A racing season like no other begins at Monmouth Park today, with the first post at 5 p.m. After all, even if it started a bit late, it’s the track’s 75th season.
Live Racing Returns This Friday!! Please note, post time for Friday racing is 5pm. Weekend races will begin at 12:50pm. pic.twitter.com/jxuhODaygU
— Monmouth Park (@MonmouthPark) June 29, 2020
Throughout the summer, bettors will react to changes industry leaders must make on the fly.
With that in mind, PlayNJ interviewed Dennis Drazin, the chairman and CEO of Darby Development LLC, which operates the track, on several relevant issues impacting this race season.
Gamblers already know about today’s post times at 5 p.m., Saturday and Sunday first races at 12:50 p.m. and the $1 million Haskell Invitational on July 18.
But there’s more.
Innovations ahead for NJ horse betting? Maybe
First off, a couple of major innovations are being considered for future use in New Jersey.
Fixed-odds wagering and exchange wagering, two revolutionary concepts in the horse-racing world, are being reviewed at a high administrative level.
They both have a strong chance of becoming part of the future NJ horse betting landscape. Fixed odds may even be implemented before the end of this racing season in September.
Drazin said the New Jersey Attorney General’s Office is considering the merits of fixed-odds wagering, which would enable a gambler to lock in the odds of a bet, presumably at some point on the day of the race. A wager could be accepted perhaps several hours before post time.
In the current system, odds change up until the last second.
“One of the biggest complaints we hear is that somebody bet on a horse that was 8-5, the horse breaks out of the gate, runs a furlong and the odds are 3-5,” Drazin said. “They wonder, ‘What is going on here?’ What they don’t understand is that pools around the country all have bets in the last minute, and the odds may take a few additional seconds to become final.”
“With fixed odds, if you make a bet at 2-1, you get 2-1, regardless of when you make your bet.”
Patrons can make additional wagers as odds change and lock those in, too. It would be similar to betting the Philadelphia Eagles at -3 two hours before kickoff. Your wager is locked in even if the line moves to -4. If it goes to -2 and you make an additional bet, your first wager of -3 still stands.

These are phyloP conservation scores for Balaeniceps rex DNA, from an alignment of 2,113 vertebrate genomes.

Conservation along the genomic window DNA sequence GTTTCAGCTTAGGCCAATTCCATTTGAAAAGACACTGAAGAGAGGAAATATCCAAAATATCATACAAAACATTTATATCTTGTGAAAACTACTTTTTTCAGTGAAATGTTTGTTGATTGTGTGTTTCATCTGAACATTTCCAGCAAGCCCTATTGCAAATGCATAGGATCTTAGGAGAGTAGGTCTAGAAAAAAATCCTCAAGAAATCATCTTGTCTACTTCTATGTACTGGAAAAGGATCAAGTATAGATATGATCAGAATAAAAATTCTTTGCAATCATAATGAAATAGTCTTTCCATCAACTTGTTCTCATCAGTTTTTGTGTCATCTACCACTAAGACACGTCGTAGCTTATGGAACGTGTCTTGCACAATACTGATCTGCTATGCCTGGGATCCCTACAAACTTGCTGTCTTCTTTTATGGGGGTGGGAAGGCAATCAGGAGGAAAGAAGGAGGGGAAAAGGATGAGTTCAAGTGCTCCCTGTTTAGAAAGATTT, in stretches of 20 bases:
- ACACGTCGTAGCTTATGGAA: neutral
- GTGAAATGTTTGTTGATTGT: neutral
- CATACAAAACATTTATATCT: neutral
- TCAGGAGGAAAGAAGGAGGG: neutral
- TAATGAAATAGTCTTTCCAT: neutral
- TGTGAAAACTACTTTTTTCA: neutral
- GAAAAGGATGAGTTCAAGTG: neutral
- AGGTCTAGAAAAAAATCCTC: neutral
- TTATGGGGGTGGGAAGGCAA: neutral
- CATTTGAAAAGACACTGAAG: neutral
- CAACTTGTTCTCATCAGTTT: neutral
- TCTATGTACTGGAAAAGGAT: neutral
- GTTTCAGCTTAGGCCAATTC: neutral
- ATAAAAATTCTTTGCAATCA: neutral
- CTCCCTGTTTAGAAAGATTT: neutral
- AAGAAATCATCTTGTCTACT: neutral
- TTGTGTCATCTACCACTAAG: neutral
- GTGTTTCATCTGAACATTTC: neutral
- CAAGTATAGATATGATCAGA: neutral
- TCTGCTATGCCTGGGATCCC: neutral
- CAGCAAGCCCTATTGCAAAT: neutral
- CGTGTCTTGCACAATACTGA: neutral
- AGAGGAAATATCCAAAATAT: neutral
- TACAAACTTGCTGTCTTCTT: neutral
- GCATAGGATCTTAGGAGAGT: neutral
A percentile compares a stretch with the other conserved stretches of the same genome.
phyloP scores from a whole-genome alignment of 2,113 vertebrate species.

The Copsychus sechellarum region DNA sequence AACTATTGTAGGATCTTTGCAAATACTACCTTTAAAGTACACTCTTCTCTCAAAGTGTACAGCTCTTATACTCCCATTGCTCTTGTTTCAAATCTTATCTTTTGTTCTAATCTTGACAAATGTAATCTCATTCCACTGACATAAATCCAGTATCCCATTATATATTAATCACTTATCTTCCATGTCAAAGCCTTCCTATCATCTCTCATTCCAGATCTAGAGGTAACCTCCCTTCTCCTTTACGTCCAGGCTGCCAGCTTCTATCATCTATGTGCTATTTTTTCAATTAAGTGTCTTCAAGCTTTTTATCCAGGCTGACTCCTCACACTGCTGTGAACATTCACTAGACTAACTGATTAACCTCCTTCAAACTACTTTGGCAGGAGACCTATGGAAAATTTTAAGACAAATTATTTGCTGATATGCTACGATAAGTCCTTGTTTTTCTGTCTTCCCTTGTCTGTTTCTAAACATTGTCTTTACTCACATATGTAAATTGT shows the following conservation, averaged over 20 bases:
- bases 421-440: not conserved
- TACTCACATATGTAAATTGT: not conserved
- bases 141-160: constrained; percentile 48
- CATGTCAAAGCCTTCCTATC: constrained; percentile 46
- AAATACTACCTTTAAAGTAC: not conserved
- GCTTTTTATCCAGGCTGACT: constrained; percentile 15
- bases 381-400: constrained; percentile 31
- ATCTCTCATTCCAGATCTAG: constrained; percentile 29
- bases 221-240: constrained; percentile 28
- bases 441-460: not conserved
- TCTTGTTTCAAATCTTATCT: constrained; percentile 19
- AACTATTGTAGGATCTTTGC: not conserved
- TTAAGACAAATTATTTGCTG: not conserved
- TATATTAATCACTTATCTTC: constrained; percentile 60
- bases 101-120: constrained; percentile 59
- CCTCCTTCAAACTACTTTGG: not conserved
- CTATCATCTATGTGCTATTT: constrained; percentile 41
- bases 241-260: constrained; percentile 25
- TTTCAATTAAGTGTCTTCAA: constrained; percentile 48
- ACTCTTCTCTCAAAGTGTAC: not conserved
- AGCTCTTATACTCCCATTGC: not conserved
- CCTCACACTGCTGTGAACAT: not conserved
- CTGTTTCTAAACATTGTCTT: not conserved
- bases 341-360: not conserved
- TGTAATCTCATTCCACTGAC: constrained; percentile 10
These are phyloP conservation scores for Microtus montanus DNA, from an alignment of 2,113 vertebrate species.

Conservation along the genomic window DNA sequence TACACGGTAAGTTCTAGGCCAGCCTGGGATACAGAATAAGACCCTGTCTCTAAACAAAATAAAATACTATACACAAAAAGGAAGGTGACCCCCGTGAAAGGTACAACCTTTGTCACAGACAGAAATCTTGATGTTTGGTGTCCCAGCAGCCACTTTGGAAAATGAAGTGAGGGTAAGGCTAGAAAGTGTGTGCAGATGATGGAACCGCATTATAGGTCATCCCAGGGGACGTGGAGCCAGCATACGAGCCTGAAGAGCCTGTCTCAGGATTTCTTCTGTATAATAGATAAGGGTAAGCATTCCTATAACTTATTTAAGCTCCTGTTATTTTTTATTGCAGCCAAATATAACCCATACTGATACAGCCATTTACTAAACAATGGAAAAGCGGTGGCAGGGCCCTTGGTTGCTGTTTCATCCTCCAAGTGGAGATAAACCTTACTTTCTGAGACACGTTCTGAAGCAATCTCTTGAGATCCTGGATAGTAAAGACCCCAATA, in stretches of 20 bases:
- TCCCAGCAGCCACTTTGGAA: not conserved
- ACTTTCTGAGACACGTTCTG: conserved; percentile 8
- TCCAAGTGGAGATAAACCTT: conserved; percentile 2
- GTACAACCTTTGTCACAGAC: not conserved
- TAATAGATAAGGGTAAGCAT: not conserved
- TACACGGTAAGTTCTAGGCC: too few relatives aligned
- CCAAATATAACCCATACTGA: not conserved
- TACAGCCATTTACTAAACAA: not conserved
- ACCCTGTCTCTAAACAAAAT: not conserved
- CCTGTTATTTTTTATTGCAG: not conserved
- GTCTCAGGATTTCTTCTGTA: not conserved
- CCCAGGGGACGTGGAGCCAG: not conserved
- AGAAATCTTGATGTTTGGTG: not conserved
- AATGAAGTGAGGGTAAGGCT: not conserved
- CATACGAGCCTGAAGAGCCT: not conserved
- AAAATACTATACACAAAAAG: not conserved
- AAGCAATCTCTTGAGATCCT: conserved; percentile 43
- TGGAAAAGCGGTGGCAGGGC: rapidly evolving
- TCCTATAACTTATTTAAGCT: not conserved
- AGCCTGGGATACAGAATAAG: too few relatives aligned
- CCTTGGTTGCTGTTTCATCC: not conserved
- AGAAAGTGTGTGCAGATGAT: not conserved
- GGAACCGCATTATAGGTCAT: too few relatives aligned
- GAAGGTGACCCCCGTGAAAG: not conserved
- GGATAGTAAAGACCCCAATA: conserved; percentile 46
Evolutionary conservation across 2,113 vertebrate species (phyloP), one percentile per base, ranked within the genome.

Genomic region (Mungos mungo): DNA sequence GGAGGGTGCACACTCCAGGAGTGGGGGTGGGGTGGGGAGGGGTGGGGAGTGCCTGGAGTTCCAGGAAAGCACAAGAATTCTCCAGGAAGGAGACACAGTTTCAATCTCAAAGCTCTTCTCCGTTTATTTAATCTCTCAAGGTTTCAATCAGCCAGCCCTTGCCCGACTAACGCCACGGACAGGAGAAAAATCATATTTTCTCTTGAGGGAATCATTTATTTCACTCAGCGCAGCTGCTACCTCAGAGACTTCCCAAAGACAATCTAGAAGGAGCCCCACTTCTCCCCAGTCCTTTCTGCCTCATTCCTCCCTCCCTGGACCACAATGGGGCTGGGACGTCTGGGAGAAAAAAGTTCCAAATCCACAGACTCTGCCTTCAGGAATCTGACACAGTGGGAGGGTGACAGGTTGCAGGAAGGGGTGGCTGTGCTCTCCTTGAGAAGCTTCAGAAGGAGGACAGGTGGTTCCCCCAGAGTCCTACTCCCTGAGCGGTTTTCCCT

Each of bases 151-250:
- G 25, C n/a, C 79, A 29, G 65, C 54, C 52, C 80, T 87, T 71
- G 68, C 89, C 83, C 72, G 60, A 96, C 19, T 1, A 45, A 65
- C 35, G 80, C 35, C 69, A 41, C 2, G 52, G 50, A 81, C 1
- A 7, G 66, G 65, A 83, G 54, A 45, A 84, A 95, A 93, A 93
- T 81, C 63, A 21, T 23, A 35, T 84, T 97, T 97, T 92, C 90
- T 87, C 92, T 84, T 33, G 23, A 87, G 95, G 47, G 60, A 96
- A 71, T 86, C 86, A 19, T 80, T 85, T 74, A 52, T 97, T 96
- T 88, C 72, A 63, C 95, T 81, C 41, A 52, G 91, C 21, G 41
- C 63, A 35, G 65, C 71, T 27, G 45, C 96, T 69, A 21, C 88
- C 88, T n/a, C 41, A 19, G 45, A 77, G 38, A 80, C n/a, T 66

Drazin said the regulatory channels need to be established — whether that involves the New Jersey Racing Commission, the Division of Gaming Enforcement or both. But those agencies historically support revenue-producing concepts that have been well thought out.
Drazin added that major tracks also need to endorse this, but he believes they will.
“There is an appetite for bettors regarding fixed odds,” he said. “It will create a big jump in the handle in the United States.”
What is exchange betting?
The exchange betting would be the equivalent of in-game for other sports. It would be for the highly sophisticated player capable of making a bet after the race starts.
The odds, for example, may reflect a horse needing the early lead to have a chance to win. The horse breaks badly, but you still have faith, and your horse just went from 2-1 to 5-1. Presumably, you will be able to make that bet at 5-1 or, conversely, bet on a different horse.
A silver lining for horse racing at Monmouth Park
Monmouth was scheduled to open in early May but could not because of statewide coronavirus restrictions. But here comes racing’s silver lining.
The delayed start of the season produced a phenomenon that’s excellent for horsemen and bettors.
The owners need to run their horses. They haven’t been able to. Now they can. There is a glut of available thoroughbreds, and Monmouth Park thus will have big fields.
Saturday’s card has 12 races. Two of them have 14-horse fields entered (that exact number does not always run; it could be 12, for example), four more races have nine-horse fields and one has eight.
That produces multiple betting entries, good horses being overlooked and the word bettors want to see, prices.
“We had an overwhelming response this year from horsemen,” Drazin said. “This year, we had 2,500 applications for 1,500 stalls. Some trainers are coming to Monmouth Park with 40 horses.”